Two things you should be doing when you are parsing a huge amount of data. And if you are a web scraper, you are probably parsing a huge amount of data.
1. Handle your exceptions!
Stop being stubborn and swallow your pride. The longer a function runs, the higher likelihood that you are going to be exposed to something unexpected. Put a try/catch around your function so it doesn’t stop your script that’s been running forever and ruin your work.
Break your long running functions into smaller chunks. AWS Lambda forces this upon you with a 15 minute max time limit. This makes you move the state of your function outside of your code. Store it in a database where it belongs. You’re a lot more protected from something breaking in your function this way. The database will keep track of where you are.
Hello there. My name is Jordan Hanson. I’m from cobalt intelligence. I am a web scraper, and I’m here to talk about some things you should use and best practices when you’re trying to web scrape large amounts of data. Th they go hand in hand data and web scraping. They’re just like, they, you almost can consider yourself a big data guy because you’re going to be using web data.
Lots of it. And all the most of you, a lot of you, web scrapers are using a lot of data. So I want to go over some best practices when you’re had knowing this huge amount of data when you’re web scraping. And normally that means like you’re scraping a bunch of pages. You got to save it somewhere, whether that’s in a file.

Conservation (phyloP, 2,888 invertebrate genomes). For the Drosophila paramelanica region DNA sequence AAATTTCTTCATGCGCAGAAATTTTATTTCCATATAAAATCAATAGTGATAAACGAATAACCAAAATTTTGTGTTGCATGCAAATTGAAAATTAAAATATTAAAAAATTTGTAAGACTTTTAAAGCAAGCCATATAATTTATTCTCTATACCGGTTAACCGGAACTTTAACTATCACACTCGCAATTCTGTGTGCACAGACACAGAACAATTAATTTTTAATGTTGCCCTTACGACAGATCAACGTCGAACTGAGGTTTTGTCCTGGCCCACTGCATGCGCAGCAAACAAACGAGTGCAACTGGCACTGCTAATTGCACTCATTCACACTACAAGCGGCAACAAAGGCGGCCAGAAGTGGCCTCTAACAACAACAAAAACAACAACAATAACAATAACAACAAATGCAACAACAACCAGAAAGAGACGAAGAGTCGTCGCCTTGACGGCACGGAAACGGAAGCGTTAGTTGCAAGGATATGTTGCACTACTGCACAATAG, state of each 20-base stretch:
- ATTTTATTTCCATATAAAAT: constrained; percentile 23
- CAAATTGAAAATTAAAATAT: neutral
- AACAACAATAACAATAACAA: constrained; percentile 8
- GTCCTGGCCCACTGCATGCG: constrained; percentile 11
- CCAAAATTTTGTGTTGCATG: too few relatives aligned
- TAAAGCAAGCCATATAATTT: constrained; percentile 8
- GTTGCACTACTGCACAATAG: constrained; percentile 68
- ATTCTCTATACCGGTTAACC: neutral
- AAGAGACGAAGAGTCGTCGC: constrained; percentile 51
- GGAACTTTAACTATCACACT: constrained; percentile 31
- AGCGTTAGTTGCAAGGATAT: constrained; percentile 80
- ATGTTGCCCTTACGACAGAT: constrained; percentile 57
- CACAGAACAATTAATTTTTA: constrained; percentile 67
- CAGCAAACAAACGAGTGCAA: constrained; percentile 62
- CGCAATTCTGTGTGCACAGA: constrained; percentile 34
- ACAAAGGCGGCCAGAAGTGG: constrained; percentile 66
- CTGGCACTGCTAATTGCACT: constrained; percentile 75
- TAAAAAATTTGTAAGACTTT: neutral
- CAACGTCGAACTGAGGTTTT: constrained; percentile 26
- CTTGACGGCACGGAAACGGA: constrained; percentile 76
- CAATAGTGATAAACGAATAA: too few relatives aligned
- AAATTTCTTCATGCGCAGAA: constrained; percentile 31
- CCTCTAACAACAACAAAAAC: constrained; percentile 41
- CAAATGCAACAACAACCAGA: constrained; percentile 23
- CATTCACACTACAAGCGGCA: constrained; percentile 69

Or a database or whatever. And I just want to go over some of those things. There’s two items I really want to touch on. Now I’ve done this a million times and if it’s just me that does this, I would be amazed. I am sure you do it too. So don’t pretend like you, don’t the one number one item is you’re going through here and you’re going to build out this function and you’re like, huh?
You do the math. Okay. It takes about five seconds per page. And I got about 10,000 pages. So it’s going to be running for like a. So in fact, let’s do the math. Let’s say we have 10,000 pages. Okay. I’m kind of curious. Let’s we have 10,000 pages. It takes five seconds. Each. How many seconds are in a day?
Alexa? How many seconds are in a day while Alexa, Alexa, how many seconds are in a day? One day is 86,400 seconds. 86,000. Okay. Let’s take it. It takes 20 seconds. So it’s a little bit longer. Do I have 10,000 pages to 20 seconds? That’s like two days, three days. Okay. So we are going to do this now you’re going to set it up and you’re gonna start it running and you’re going to make sweet.
Now, anytime I see something that’s running longer than like an hour, I do something different than I used to freaking. You got to save that thing to a database or to a file or whatever. If you’re letting that thing, just run. I have done this so many times where it’s running and I’m just like, I’ll just leave it.
Come back a couple of hours, come back. And there’s some freaking error and. That I, that broke it and makes me so freaking mad, which brings me to my first item, which is you need to handle exceptions. You got to handle exceptions, try catches right here. See, look at this. I didn’t even mean to have this page open.